CA: When I was the associate commercial creative director at i-D, we worked on a project which was very much about experimentation and finding new artists and visual languages together for Chanel. In that instance, we worked with musicians and 3D artists. It is an interesting one because we are on a parallel journey with what is currently out there to be used, what's being developed, and where our imaginations are at. I feel like the pandemic has accelerated experimentation in those mediums. Before that, I sometimes found fashion to be quite frustrating because there wasn’t always room for innovation there. Of course, there is a lot of innovation from a creative point of view but the processes can be comparatively archaic. The idea that the pandemic caused catwalks to turn to video for distribution was quite wild?! Like, did it really take a pandemic for that? There are obviously brands that completely got it and understand how fun tech can be. But, they are seen as pioneers for being that way. Overall, I feel like we are barely scratching the surface with what can be achieved especially in the mainstream. On the other hand, artists and musicians, at least the ones I’ve worked with, seem to love an adventure. Still, I can’t believe it took a pandemic for management and labels to fully embrace the online space or fully go for it in terms of live performances. There is an amazing opportunity to have artists do really cool shit and have their audiences go on a digital journey of discovery with them. As I say, the artists I’ve worked with seem to really love the idea of seeing themselves as an avatar, or they like the adventure of not having to be confined to one thing. In my own practice, I like exploring the many sides that make people who they are. In a weird way, I also think we’ve got this new level of pandemic-induced focus because we’ve been reduced to this one screen everyday.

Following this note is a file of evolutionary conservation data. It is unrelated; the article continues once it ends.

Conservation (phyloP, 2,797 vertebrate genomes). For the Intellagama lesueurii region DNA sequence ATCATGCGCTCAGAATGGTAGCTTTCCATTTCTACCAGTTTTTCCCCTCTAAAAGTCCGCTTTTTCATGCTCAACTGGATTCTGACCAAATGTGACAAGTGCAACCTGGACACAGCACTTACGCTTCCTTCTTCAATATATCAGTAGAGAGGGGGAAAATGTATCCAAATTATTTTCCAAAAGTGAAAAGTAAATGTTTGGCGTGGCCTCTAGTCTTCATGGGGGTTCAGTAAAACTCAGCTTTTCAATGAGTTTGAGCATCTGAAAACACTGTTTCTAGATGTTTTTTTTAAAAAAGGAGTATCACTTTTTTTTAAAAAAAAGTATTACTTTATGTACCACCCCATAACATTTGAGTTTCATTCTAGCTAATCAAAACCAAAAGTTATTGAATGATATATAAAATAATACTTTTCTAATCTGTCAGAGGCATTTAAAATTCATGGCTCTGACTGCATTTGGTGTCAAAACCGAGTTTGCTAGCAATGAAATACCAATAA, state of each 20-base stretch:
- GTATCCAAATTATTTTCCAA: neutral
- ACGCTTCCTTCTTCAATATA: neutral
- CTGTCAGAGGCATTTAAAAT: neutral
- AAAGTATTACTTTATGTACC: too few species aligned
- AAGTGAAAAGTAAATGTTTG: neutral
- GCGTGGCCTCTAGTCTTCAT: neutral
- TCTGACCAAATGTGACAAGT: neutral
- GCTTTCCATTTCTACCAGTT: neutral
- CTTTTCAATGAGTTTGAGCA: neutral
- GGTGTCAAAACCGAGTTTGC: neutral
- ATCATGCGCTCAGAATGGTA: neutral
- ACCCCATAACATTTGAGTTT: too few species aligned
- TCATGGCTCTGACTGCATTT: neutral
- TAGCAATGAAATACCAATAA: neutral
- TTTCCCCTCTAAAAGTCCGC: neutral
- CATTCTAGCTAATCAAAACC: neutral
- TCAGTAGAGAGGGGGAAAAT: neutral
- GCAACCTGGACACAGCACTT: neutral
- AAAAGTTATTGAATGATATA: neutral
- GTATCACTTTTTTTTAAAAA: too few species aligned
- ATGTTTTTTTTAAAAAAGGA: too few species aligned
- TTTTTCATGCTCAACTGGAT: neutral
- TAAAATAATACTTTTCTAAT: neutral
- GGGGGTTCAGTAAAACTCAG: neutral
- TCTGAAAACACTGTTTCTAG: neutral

RH: let's chat about working in 3D with Ashnikko. Can you give some insight into that process?

CA: What I loved instantly about Ashnikko is that there is a real person behind there. Her character, her energy, and presence are so open. She’s just so free as an artist in that way. At least, from an outsider's point of view! With her, I just felt like it was amazing because we do so much fun stuff because she wasn’t inhibited by what she might look like in certain shit. Whereas, she didn’t give a fuck in regards to whether it was flattering in a conventional way because you can invert that whole language. That is really exciting! After the pitch, we had our first call. Standardly, I put a pitch together from our shared ideas and images. It was actually written on the edge of lockdown. Since then, we’ve all disappeared into virtual worlds a bit more. But, prior to that, I’d already wanted to work in 3D and create something like that because we would have more scope to do something more interesting while bringing that level of fantasy to it. The level of otherworldliness that the song needed. After our call, I began to suggest artists to work with and I already had Carol in mind. I’d been following her work for a while and I really loved it as well as thinking that the concept would be suited to her. Still, it was a little bit of an adventure finding out whether she could do what we were thinking. But, yeah, Carol is a genius so she could! We worked together to develop the worlds. I wrote a storyboard for the idea as a framework in exactly the same way you would for live-action. You know, to outline the needs and how we will visually tell the story. For each scene, I also built mood references and we worked with an amazing character design called Kane Lee. It was super collaborative and that is how we developed the different fairies and what they would look like. From there, we just went at it!

RH: Did you find working in 3D very different from working in other mediums?

CA: When you are working with different mediums, you've got to embody the process. If you are a filmmaker going into photography, you have to start thinking through a single image rather than 25 frames plus. Working in 3D, you’ve got to think of it almost as theatre because you build an environment and then you navigate a camera through that. So, it depends on what dimension you want to look at it from you. But, you are still world-building so it is like film in that way. So, no, I don’t think there is a huge difference from film but there are just different tools.

Find more of Claire's work via their IG or website.